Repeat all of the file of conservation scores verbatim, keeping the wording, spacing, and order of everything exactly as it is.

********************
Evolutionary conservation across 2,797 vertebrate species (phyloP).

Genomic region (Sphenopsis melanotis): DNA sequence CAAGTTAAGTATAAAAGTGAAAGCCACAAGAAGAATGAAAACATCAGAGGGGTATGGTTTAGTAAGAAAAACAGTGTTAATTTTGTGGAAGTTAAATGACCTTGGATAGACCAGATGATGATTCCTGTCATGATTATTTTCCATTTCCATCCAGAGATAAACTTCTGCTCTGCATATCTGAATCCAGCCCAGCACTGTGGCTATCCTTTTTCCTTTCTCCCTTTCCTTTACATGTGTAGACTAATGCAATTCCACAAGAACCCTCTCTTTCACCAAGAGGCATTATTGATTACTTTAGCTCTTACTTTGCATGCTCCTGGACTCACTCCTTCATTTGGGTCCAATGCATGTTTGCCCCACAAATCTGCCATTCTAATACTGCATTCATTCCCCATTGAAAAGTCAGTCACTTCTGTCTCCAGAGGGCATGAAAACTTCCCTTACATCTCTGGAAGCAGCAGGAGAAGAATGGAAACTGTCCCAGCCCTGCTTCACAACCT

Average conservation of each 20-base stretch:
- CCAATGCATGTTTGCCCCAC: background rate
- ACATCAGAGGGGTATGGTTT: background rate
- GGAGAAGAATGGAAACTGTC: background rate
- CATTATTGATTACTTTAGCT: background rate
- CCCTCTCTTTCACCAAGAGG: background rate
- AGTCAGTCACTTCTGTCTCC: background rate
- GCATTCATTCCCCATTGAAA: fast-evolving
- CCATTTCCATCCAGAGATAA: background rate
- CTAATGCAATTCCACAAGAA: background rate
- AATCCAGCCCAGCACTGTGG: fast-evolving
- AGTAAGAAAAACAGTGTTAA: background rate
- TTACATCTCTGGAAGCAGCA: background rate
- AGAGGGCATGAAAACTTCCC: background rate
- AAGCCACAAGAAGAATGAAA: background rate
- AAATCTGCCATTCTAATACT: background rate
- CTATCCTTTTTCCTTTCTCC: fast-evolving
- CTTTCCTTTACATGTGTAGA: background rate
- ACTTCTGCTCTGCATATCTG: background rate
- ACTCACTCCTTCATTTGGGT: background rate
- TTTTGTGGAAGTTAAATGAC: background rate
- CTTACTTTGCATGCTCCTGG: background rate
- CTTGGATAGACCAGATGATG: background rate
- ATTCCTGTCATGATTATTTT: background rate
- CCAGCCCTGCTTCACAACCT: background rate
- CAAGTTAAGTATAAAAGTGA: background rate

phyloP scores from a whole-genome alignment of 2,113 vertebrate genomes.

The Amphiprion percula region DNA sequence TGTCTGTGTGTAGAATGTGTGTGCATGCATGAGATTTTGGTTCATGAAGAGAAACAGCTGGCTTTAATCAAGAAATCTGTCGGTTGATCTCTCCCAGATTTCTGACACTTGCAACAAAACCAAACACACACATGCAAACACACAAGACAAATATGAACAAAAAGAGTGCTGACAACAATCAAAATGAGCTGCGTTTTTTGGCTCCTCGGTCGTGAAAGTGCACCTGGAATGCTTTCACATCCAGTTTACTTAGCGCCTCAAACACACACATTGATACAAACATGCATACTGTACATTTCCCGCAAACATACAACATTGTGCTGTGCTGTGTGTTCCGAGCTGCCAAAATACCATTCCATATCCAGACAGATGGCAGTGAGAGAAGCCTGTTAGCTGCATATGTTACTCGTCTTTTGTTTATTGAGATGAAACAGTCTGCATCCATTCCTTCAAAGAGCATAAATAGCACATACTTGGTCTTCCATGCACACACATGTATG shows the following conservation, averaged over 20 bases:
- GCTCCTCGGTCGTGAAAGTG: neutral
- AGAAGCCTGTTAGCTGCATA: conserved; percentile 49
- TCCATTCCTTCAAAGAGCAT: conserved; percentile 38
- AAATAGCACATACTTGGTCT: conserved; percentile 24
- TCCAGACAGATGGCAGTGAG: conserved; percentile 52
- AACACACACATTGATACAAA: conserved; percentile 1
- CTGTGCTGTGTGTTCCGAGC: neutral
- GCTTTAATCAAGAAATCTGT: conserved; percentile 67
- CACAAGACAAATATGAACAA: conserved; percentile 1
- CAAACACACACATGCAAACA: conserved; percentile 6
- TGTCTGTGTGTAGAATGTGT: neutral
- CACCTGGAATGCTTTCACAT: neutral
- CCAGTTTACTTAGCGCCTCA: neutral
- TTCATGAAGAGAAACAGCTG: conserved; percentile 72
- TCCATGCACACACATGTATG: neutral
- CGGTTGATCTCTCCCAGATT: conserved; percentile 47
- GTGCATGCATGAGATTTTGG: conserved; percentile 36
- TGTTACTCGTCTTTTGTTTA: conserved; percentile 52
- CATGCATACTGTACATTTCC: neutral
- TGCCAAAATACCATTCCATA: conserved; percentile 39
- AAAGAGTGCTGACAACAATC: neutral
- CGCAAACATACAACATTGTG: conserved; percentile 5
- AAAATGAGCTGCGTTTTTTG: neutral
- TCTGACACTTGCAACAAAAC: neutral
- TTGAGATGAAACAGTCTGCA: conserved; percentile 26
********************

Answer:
Evolutionary conservation across 2,797 vertebrate species (phyloP).

Genomic region (Sphenopsis melanotis): DNA sequence CAAGTTAAGTATAAAAGTGAAAGCCACAAGAAGAATGAAAACATCAGAGGGGTATGGTTTAGTAAGAAAAACAGTGTTAATTTTGTGGAAGTTAAATGACCTTGGATAGACCAGATGATGATTCCTGTCATGATTATTTTCCATTTCCATCCAGAGATAAACTTCTGCTCTGCATATCTGAATCCAGCCCAGCACTGTGGCTATCCTTTTTCCTTTCTCCCTTTCCTTTACATGTGTAGACTAATGCAATTCCACAAGAACCCTCTCTTTCACCAAGAGGCATTATTGATTACTTTAGCTCTTACTTTGCATGCTCCTGGACTCACTCCTTCATTTGGGTCCAATGCATGTTTGCCCCACAAATCTGCCATTCTAATACTGCATTCATTCCCCATTGAAAAGTCAGTCACTTCTGTCTCCAGAGGGCATGAAAACTTCCCTTACATCTCTGGAAGCAGCAGGAGAAGAATGGAAACTGTCCCAGCCCTGCTTCACAACCT

Average conservation of each 20-base stretch:
- CCAATGCATGTTTGCCCCAC: background rate
- ACATCAGAGGGGTATGGTTT: background rate
- GGAGAAGAATGGAAACTGTC: background rate
- CATTATTGATTACTTTAGCT: background rate
- CCCTCTCTTTCACCAAGAGG: background rate
- AGTCAGTCACTTCTGTCTCC: background rate
- GCATTCATTCCCCATTGAAA: fast-evolving
- CCATTTCCATCCAGAGATAA: background rate
- CTAATGCAATTCCACAAGAA: background rate
- AATCCAGCCCAGCACTGTGG: fast-evolving
- AGTAAGAAAAACAGTGTTAA: background rate
- TTACATCTCTGGAAGCAGCA: background rate
- AGAGGGCATGAAAACTTCCC: background rate
- AAGCCACAAGAAGAATGAAA: background rate
- AAATCTGCCATTCTAATACT: background rate
- CTATCCTTTTTCCTTTCTCC: fast-evolving
- CTTTCCTTTACATGTGTAGA: background rate
- ACTTCTGCTCTGCATATCTG: background rate
- ACTCACTCCTTCATTTGGGT: background rate
- TTTTGTGGAAGTTAAATGAC: background rate
- CTTACTTTGCATGCTCCTGG: background rate
- CTTGGATAGACCAGATGATG: background rate
- ATTCCTGTCATGATTATTTT: background rate
- CCAGCCCTGCTTCACAACCT: background rate
- CAAGTTAAGTATAAAAGTGA: background rate

phyloP scores from a whole-genome alignment of 2,113 vertebrate genomes.

The Amphiprion percula region DNA sequence TGTCTGTGTGTAGAATGTGTGTGCATGCATGAGATTTTGGTTCATGAAGAGAAACAGCTGGCTTTAATCAAGAAATCTGTCGGTTGATCTCTCCCAGATTTCTGACACTTGCAACAAAACCAAACACACACATGCAAACACACAAGACAAATATGAACAAAAAGAGTGCTGACAACAATCAAAATGAGCTGCGTTTTTTGGCTCCTCGGTCGTGAAAGTGCACCTGGAATGCTTTCACATCCAGTTTACTTAGCGCCTCAAACACACACATTGATACAAACATGCATACTGTACATTTCCCGCAAACATACAACATTGTGCTGTGCTGTGTGTTCCGAGCTGCCAAAATACCATTCCATATCCAGACAGATGGCAGTGAGAGAAGCCTGTTAGCTGCATATGTTACTCGTCTTTTGTTTATTGAGATGAAACAGTCTGCATCCATTCCTTCAAAGAGCATAAATAGCACATACTTGGTCTTCCATGCACACACATGTATG shows the following conservation, averaged over 20 bases:
- GCTCCTCGGTCGTGAAAGTG: neutral
- AGAAGCCTGTTAGCTGCATA: conserved; percentile 49
- TCCATTCCTTCAAAGAGCAT: conserved; percentile 38
- AAATAGCACATACTTGGTCT: conserved; percentile 24
- TCCAGACAGATGGCAGTGAG: conserved; percentile 52
- AACACACACATTGATACAAA: conserved; percentile 1
- CTGTGCTGTGTGTTCCGAGC: neutral
- GCTTTAATCAAGAAATCTGT: conserved; percentile 67
- CACAAGACAAATATGAACAA: conserved; percentile 1
- CAAACACACACATGCAAACA: conserved; percentile 6
- TGTCTGTGTGTAGAATGTGT: neutral
- CACCTGGAATGCTTTCACAT: neutral
- CCAGTTTACTTAGCGCCTCA: neutral
- TTCATGAAGAGAAACAGCTG: conserved; percentile 72
- TCCATGCACACACATGTATG: neutral
- CGGTTGATCTCTCCCAGATT: conserved; percentile 47
- GTGCATGCATGAGATTTTGG: conserved; percentile 36
- TGTTACTCGTCTTTTGTTTA: conserved; percentile 52
- CATGCATACTGTACATTTCC: neutral
- TGCCAAAATACCATTCCATA: conserved; percentile 39
- AAAGAGTGCTGACAACAATC: neutral
- CGCAAACATACAACATTGTG: conserved; percentile 5
- AAAATGAGCTGCGTTTTTTG: neutral
- TCTGACACTTGCAACAAAAC: neutral
- TTGAGATGAAACAGTCTGCA: conserved; percentile 26